The unintended consequences of hybrid working
As we move towards more hybrid working Rob Cross warns of the possible ramifications for managing talent.
When I first met my wife she was a smoker, a habit she long ago gave up. We worked for the same company but in different teams. In our usual conversations I was constantly surprised by what she knew in terms of the gossip in the business and how frequently she would get picked for new opportunities.
Don’t get me wrong, she was and still is very talented and great at her job, but that opportunity with the senior leaders standing often in the cold outside the office was how they got to know her, and due to our dependency on the recency effect she was often more front of mind than others when opportunities arose.
As we move toward more hybrid working with a greater mix of people working remotely more frequently, there is a risk of unintended consequences in terms of how we define and manage talent. And this risk is driven by two key factors: relationship decay, and recency effect.
What is relationship decay and how does it happen?
When I was a graduate junior officer in the Air Force, I got a call out of the blue from an air commodore asking if I was interested in joining him on a project. How did he get my number? He’d sat next to an early mentor of mine at a conference and they got talking about a major restructure project he’d been asked to lead, and on which he was looking for a junior officer to help him.
The random ‘bump into’ moment at the coffee machine is now less likely, and so relationships will decay
It was completely by chance that they sat together, and by chance that they had the opportunity to discuss the project that led to my name being put forward.
In the new hybrid working where there are fewer opportunities for such informal interactions, we have to work harder at connecting with others. The random ‘bump into’ moment at the coffee machine is now less likely, and so relationships will decay. It doesn’t mean that people and colleagues think less of each other, it just means that we won’t be as front of mind any more.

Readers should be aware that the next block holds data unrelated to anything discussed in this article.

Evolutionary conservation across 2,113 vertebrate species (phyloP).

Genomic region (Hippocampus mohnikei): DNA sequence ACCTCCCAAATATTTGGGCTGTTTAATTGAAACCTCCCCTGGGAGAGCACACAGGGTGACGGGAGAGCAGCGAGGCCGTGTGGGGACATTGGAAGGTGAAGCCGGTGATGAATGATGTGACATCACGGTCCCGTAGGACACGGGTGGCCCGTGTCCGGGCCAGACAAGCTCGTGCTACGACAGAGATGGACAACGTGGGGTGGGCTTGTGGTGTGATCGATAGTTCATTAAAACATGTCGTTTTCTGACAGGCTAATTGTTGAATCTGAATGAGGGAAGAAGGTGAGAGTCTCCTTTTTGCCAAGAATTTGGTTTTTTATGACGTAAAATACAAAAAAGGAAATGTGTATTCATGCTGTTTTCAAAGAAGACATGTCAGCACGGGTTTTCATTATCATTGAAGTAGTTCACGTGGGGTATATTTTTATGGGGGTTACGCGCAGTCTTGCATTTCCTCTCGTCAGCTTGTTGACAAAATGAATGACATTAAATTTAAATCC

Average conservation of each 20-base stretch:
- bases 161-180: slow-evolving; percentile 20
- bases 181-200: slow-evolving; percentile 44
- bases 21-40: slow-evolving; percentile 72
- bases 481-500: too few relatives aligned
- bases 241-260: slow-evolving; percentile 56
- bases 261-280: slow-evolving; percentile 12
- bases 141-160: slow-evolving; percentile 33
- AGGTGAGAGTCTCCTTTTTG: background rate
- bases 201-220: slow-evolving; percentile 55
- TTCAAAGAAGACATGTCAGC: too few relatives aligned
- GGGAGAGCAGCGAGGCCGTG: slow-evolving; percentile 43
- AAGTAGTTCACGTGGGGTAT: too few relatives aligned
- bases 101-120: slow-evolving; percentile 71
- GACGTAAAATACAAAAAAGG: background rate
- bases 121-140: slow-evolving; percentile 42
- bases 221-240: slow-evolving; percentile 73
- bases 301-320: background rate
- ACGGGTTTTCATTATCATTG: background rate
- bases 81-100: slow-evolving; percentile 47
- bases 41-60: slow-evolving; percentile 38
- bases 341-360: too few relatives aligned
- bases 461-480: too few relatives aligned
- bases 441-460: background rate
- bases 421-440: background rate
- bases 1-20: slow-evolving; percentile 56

The recency effect
The number one trap executives fall into when running talent reviews is the recency effect. 'They were great on that last project', is a term heard more times than it should.
In this context in our new hybrid world, the office-based workers will become the new smokers, viewed as ‘talent’ because they are the ones getting seen. It doesn’t mean that those working at home are any less talented, it just means that they are less front of mind.
New ‘in-groups’ and ‘out-groups’ will be created, establishing and reinforcing unconscious biases about who is talented and who is not.
So what steps can leaders take to ensure they give all talent a fair and equal playing field?
Here are three recommended steps to managing talent in a hybrid working environment:
- Be clear on the identity, purpose and strategy for the business. This includes knowing how the customer and employee experience is aligned, how the business contributes positively in society and what the expectations are for people. Against this it is important to then be clear on understanding the type of skills, capabilities and aptitudes you need today and into the future.
- Be clear on how you define talent. Too often leaders rely on the ‘good’ test. 'Yeah they’re good', they say when justifying their belief that someone is talented. Within this simple statement of ‘good’ there are often a lot of assumptions and unconscious biases. When discussing talent, use the following talent equation: Talent = Intellect + Capability + Potential + Ambition. Through this definition we recognise that we all have ‘talent’ by giving a more rounded picture of individuals and teams, ensuring that our approach is fully inclusive.
- Dig deep to identify talent. Ensure your review is comprehensive when trying to identify who would be best suited to opportunities.
As hybrid working becomes more the norm rather than the exception, it is critical to find ways to stimulate those more informal interactions. It is these interactions, much like the smokers of old, that flatten the hierarchy and create connections between human beings.
About the author
Rob Cross is the founder and CEO of Muru Leadership and the author of The Great Man is Dead.
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